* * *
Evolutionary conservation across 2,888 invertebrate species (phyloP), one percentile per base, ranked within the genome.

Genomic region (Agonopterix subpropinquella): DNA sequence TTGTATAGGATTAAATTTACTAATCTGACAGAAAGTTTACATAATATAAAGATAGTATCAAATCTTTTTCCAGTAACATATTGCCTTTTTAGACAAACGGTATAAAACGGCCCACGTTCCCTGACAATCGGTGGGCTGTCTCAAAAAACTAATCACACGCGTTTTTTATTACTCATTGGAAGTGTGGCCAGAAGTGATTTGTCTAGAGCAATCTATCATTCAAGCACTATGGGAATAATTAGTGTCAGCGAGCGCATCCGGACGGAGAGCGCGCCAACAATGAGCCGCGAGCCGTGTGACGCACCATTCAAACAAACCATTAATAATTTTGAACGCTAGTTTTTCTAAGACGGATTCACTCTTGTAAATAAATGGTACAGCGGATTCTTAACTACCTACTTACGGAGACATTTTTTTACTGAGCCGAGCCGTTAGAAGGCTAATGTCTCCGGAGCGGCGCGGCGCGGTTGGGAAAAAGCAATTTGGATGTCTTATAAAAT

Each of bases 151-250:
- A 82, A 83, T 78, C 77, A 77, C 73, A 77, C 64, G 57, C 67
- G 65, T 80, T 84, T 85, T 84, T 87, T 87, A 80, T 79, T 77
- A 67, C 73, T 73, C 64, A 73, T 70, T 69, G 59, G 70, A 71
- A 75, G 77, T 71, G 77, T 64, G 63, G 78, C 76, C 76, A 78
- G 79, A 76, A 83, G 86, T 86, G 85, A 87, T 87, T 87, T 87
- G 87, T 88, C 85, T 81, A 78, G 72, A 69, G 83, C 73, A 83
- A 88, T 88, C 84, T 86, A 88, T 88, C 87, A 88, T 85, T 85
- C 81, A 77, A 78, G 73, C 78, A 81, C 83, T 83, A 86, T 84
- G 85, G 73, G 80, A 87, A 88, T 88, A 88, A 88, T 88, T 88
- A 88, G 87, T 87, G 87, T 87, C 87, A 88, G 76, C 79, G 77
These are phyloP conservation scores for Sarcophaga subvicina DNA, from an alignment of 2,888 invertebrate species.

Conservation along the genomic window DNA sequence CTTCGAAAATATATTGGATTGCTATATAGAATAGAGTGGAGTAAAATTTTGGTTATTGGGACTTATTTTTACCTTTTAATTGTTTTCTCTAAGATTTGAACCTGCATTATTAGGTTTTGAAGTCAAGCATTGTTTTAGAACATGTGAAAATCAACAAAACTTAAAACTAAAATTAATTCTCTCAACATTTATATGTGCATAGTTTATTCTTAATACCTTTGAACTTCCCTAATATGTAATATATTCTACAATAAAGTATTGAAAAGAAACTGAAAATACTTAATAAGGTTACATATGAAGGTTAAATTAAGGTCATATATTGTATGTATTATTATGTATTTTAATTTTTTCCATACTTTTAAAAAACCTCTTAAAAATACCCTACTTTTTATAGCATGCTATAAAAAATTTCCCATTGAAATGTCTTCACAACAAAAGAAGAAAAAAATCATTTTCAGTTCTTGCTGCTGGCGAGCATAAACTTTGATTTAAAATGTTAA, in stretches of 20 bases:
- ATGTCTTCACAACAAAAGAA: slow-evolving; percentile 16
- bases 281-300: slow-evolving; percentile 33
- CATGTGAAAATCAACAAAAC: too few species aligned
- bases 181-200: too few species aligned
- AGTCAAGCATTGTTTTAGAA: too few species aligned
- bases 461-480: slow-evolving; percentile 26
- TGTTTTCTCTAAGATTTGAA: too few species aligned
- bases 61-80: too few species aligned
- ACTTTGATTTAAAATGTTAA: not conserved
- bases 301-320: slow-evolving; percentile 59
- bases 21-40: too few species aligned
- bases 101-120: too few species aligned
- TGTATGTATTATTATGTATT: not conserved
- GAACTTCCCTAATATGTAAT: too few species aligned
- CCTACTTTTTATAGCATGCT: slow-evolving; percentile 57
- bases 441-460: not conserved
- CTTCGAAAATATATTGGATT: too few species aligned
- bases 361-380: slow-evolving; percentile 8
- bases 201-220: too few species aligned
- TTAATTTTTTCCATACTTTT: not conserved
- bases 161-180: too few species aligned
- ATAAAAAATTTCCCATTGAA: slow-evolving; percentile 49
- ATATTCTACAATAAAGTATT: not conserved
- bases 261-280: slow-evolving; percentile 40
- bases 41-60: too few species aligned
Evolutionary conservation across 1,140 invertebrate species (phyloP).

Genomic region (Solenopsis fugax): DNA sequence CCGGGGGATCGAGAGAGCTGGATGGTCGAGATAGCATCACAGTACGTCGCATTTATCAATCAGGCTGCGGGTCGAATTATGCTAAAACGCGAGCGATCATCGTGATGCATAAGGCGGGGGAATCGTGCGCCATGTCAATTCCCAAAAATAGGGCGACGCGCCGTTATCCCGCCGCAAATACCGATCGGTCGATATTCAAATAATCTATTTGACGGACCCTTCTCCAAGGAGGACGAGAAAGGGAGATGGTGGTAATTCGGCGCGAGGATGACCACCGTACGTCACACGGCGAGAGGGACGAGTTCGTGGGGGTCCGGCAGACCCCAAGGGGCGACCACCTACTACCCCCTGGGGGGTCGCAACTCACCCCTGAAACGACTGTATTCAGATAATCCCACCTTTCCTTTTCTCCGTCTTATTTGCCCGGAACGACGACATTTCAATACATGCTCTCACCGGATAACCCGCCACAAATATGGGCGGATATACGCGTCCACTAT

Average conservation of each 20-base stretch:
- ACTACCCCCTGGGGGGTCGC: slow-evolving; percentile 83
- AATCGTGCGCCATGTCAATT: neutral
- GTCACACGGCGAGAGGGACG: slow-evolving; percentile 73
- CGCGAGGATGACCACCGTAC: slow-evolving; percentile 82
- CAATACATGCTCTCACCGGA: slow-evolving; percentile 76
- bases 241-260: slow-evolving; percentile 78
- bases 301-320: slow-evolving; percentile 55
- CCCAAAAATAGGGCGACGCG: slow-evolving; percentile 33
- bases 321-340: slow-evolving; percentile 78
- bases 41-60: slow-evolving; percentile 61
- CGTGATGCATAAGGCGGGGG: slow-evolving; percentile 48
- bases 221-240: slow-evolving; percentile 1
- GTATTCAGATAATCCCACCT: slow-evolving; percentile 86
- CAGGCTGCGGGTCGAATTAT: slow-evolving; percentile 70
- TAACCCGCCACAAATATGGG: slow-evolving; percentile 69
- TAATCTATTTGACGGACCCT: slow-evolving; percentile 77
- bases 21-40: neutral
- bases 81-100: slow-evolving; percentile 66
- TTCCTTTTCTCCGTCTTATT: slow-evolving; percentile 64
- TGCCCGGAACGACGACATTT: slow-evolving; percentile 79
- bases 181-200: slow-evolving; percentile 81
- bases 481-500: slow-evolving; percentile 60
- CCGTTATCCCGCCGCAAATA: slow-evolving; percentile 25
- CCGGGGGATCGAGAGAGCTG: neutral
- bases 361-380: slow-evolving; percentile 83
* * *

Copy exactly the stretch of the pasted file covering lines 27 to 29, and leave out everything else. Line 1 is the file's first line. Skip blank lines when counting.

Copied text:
- bases 101-120: too few species aligned
- TGTATGTATTATTATGTATT: not conserved
- GAACTTCCCTAATATGTAAT: too few species aligned